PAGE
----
In recent months the Iraqi Federal Court has made a number of controversial decisions believed by many to be inappropriately strengthening the executive branch of government. In a January 18 interpretation of the constitution, the Federal Court placed independent government agencies such as the Central Bank and the Independent High Electoral Commission under the direct control of the executive branch. The court’s ruling cites ambiguous language from Article 80 of the Iraqi Constitution in support of its decision, but doing so conflicts with other explicit constitutional provisions. This came on the heels of a ruling in July barring Parliament from introducing bills, instead only allowing new laws to be proposed by the Prime Minister’s cabinet or the President. These decisions have caused alarm in Iraq, where memories of Saddam Hussein’s authoritarianism are still fresh and many fear the return of an unchecked executive.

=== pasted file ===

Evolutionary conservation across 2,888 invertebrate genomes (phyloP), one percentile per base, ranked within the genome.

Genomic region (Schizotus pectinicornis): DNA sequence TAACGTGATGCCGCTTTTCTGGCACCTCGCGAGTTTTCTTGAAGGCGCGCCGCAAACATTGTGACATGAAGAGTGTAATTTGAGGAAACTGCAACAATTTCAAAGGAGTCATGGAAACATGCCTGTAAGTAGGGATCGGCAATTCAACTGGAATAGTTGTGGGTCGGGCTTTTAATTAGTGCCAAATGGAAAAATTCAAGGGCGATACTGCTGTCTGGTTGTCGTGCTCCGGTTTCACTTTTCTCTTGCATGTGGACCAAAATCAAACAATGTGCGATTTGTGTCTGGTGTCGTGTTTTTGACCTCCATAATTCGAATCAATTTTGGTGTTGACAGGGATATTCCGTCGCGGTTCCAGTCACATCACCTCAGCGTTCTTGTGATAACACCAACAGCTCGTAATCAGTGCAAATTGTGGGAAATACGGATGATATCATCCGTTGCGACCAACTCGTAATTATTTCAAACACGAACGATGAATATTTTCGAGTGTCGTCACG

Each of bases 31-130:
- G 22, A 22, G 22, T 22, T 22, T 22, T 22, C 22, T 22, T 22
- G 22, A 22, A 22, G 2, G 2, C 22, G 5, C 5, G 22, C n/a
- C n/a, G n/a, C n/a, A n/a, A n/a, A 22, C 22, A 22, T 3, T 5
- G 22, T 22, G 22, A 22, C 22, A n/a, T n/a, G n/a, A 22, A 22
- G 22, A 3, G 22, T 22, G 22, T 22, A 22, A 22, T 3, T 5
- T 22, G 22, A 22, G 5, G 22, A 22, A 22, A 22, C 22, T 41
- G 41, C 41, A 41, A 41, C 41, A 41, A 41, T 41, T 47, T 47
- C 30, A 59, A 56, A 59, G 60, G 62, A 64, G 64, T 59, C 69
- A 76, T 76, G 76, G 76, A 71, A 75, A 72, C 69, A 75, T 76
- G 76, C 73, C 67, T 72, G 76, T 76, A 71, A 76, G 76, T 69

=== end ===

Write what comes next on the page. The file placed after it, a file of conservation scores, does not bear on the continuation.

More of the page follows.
The roundtable participants then agreed to a detailed list of recommendations, including a request for a formal clarification of the court’s position on the constitution’s provisions for independent agencies, filing a case to reverse the court’s prior interpretation, and passing a law to better govern the Federal Supreme Court. Participants agreed to distribute their recommendations to legislative, executive and judicial authorities around the country.
In the following days, Iraqi Member of Parliament Dr. Ala’a Maki, a participant at the IRI roundtable, relayed the recommendations of the roundtable to the parliament. The story was quickly picked up by Iraqi media and the court soon found itself under intense public scrutiny over its January 18 decision. On March 1, the Federal Court provided the parliament with a clarification of this decision, emphasizing the freedom of independent institutions from outside interference. Additionally, the parliament has drafted a law governing the Federal Supreme Court, as provided by the constitution, and is in the process of deliberations and passage.Top